مقاله انگلیسی رایگان در مورد سیاست عملیاتی ممانعت مالی ریسک گریزی شرکت

elsevier

 

مشخصات مقاله
عنوان مقاله  Coordinating operational policy with financial hedging for risk-averse firms
ترجمه عنوان مقاله  همکاری سیاست های عملیاتی با ممانعت مالی برای ریسک گریزی شرکت ها
فرمت مقاله  PDF
نوع مقاله  ISI
نوع نگارش مقاله مقاله پژوهشی (Research article)
سال انتشار

مقاله سال ۲۰۱۶

تعداد صفحات مقاله  ۳۷ صفحه
رشته های مرتبط  مدیریت
گرایش های مرتبط  مدیریت مالی
مجله

 مجله امگا – Omega

دانشگاه  دانشکده امور مالی، دانشگاه اقتصاد ، چین
کلمات کلیدی  مدیریت عملیات، مصون سازی مالی، ابزار تشریحی، ریسک گریزی
کد محصول  E4465
تعداد کلمات
 ۸۰۲۲ کلمه
نشریه  نشریه الزویر
لینک مقاله در سایت مرجع  لینک این مقاله در سایت الزویر (ساینس دایرکت) Sciencedirect – Elsevier
وضعیت ترجمه مقاله  ترجمه آماده این مقاله موجود نمیباشد. میتوانید از طریق دکمه پایین سفارش دهید.
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بخشی از متن مقاله:
۱٫ Introduction

When making procurement, inventory, and production decisions, firms are usually exposed to uncertainties such as volatile commodity price, fluctuating foreign exchange rates, as well as uncertain customer demands. Such risk exposures are undesirable for risk-averse firms, but they could be controlled by financial hedging, typically using available hedging instruments like commodity futures, options, and currency swaps from the financial market. As reported by a recent empirical study (Bartran et al. 2009) on 7,319 nonfinancial firms across 50 countries, over half (60.3%) of the surveyed firms have implemented some form of hedging using financial derivatives. These hedging activities are found to have some significant implications on the operational decisions made in firms’ daily operations (see, e.g., Ding et al. 2007, Chod et al. 2010). In particular, financial hedging can reduce at least part of the risk exposure faced by a risk-averse firm. Such reductions in risk exposure, according to Eeckhoudt et al. (1995), will then lead to an increase or decrease in the optimal purchasing quantity of the firm. As a result, there is a need to investigate how to make the optimal operational decisions that are consistent with a risk-averse firm’s financial hedging activities.

Our interest in studying the aforementioned hedging-consistent operational decisions was motivated by the increasing availability and widely use of financial hedging instruments nowadays. Nevertheless, how to quantify the economic implications of financial hedging on operational decisions remains a challenging problem despite the growing academic and research effort. To simplify the analysis, some researchers have resorted to the complete market assumption; that is, assuming that the risk exposure involved in the firm’s operations can be fully replicated by a “perfect” financial hedging portfolio in the market (Van Mieghem 2003). Given the existence of the replicating portfolio, the well-known risk-neutral valuation method in the finance literature can then be transplanted to “value” the operational decisions (Birge 2000). Consequently, the hedging-consistent operational decisions can be made via maximizing the expected value of the profit with the risk-neutral probability measure (Goel and Gutierrez 2011). Thus, this approach is referred to as the EV-based approach (expected-value-based approach) in this paper. The EV-based approach is appealing because it can help substantially reduce the number of decision variables when financial hedging is involved – the decision variables regarding the hedging positions are entirely eliminated from the Bellman equation. However, there is a major obstacle when applying this approach in practice – the complete market assumption may not be entirely justified. As Birge (2000, pp. 22-23) writes, “an investor might only be able to remove part of the market risk and then have some uncontrollable portion that still remain. This remainder would cause a limit to the extent that a market can value our decision.” To appropriately account for the “remainder risk”, the complete market assumption must be relaxed.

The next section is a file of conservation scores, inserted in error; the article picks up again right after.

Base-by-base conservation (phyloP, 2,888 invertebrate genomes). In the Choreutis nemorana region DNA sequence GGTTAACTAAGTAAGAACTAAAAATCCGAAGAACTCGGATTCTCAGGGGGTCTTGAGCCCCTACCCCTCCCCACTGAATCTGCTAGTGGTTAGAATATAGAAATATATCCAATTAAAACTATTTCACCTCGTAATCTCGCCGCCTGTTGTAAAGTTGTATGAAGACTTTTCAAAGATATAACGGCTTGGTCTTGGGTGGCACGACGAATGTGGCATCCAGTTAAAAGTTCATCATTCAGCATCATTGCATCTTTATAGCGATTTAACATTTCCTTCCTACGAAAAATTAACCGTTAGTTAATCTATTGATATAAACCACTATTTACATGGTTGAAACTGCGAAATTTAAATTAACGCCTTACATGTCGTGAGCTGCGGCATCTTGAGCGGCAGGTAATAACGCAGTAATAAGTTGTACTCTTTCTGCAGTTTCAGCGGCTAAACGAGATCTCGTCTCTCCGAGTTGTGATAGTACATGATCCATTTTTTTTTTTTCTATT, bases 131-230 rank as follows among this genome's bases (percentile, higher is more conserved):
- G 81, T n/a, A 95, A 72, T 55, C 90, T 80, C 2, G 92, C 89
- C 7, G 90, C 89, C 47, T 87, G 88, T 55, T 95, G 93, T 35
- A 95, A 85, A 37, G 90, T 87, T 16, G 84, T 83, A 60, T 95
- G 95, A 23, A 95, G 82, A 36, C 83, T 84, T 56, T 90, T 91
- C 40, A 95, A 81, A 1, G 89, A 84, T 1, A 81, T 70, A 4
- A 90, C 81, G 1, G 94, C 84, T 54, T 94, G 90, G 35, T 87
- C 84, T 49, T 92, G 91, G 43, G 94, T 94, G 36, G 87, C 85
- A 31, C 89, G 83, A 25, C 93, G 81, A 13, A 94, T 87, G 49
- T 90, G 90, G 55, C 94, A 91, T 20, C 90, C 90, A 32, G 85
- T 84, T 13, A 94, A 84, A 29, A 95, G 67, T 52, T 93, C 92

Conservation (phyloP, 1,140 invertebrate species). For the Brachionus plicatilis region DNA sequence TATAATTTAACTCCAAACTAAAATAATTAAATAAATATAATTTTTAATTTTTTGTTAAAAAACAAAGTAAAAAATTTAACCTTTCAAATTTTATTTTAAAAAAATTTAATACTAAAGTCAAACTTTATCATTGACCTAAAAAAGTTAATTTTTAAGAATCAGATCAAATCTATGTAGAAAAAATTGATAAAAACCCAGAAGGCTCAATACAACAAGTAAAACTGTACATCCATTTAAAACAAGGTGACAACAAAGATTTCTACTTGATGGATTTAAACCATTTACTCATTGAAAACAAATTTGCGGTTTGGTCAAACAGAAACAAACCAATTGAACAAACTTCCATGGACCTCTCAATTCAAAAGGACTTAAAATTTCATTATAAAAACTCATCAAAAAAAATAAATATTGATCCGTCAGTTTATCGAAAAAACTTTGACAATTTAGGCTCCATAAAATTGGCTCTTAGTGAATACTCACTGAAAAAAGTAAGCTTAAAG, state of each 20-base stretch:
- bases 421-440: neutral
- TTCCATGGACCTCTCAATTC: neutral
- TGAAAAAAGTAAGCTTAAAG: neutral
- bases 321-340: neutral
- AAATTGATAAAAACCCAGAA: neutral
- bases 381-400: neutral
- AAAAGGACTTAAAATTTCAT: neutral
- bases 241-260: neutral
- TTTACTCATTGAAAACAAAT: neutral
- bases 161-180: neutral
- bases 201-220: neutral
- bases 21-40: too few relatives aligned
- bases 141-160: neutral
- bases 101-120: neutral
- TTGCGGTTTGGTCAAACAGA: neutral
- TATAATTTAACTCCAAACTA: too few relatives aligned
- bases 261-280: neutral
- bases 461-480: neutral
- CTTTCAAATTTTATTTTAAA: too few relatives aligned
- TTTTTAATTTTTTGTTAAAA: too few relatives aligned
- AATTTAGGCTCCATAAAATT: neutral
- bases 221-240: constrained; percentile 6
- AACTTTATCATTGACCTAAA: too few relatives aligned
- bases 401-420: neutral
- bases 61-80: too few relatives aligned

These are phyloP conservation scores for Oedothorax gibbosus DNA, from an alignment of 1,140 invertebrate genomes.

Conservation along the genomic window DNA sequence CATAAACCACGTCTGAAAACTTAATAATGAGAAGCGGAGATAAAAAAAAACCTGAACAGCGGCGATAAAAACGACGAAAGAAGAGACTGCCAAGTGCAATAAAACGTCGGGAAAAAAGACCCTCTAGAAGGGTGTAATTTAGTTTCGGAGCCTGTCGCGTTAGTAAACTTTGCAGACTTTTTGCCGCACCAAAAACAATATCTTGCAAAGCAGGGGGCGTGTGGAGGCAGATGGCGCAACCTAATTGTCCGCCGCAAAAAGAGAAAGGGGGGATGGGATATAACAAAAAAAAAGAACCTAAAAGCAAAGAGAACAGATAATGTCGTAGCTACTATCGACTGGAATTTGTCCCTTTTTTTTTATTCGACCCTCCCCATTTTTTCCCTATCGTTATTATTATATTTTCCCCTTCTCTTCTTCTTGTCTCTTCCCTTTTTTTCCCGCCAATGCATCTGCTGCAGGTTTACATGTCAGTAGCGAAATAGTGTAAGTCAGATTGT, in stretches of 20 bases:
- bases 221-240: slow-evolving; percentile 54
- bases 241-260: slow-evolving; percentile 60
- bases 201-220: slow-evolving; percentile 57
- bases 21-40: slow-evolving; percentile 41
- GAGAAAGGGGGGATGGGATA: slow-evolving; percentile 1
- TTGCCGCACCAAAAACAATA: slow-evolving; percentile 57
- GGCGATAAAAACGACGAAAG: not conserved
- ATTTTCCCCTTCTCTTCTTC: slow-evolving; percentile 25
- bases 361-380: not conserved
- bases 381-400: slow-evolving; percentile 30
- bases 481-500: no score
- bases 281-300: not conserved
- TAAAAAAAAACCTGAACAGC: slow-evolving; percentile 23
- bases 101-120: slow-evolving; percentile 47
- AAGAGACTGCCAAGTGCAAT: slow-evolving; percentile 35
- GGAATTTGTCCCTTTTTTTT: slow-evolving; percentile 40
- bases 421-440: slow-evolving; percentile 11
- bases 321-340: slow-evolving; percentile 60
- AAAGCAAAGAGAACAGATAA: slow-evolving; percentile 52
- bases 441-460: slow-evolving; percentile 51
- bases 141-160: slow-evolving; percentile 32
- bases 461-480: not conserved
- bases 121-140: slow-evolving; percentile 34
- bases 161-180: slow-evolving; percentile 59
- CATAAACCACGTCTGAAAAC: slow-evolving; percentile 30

By relaxing the complete market assumption, we develop a CE-based approach (the certainty-equivalent-based approach) for risk-averse firms to make the hedging-consistent operational decisions in dynamic settings. The CE-based approach is a novel extension of the EV-based approach because it allows for the existence of nonfinancial random factors in addition to financial random factors. For nonfinancial firms, the distinction between the financial random factors and nonfinancial random factors is the key to differentiate the financial risk that can be hedged using derivatives from the remainder risk that cannot. On the one hand, financial random factors refer to the risk factors associated with the price processes of some financial securities/indices, such as the fluctuating commodity price and volatile currency rates. On the other hand, nonfinancial random factors represent the idiosyncratic disturbances (e.g., uncertain customer demand, random production yield) that are unrelated to the financial market. Both types of random factors can disturb a firm’s operating profit in significant ways. For example, the operating profit of a multinational firm is exposed to both the volatile currency rates and uncertain global demand. The currency risk can usually be hedged using currency derivatives (Ding et al. 2007), so it should be recognized as a financial random factor. In contrast, the demand uncertainty is the remainder risk that cannot be hedged in the financial market, and thus should be treated as a nonfinancial random factor. When the nonfinancial random factor exists, the complete market assumption cannot apply, and the EV-based approach is no longer optimal. In this situation, the proposed CE-based approach can still be applied to simplify the procedure of making hedging-consistent operational decisions. The advantage is that the CE-based approach helps reduce the number of decision variables as the EV-based approach does. Moreover, we also investigate some structural properties of the CE-based value function, which allows us to prove that the commonly desired base-stock policy is optimal under a set of sufficient conditions. In addition, we present some straightforward numerical results to show that the CE-based approach dominates the EV-based approach in most of the cases.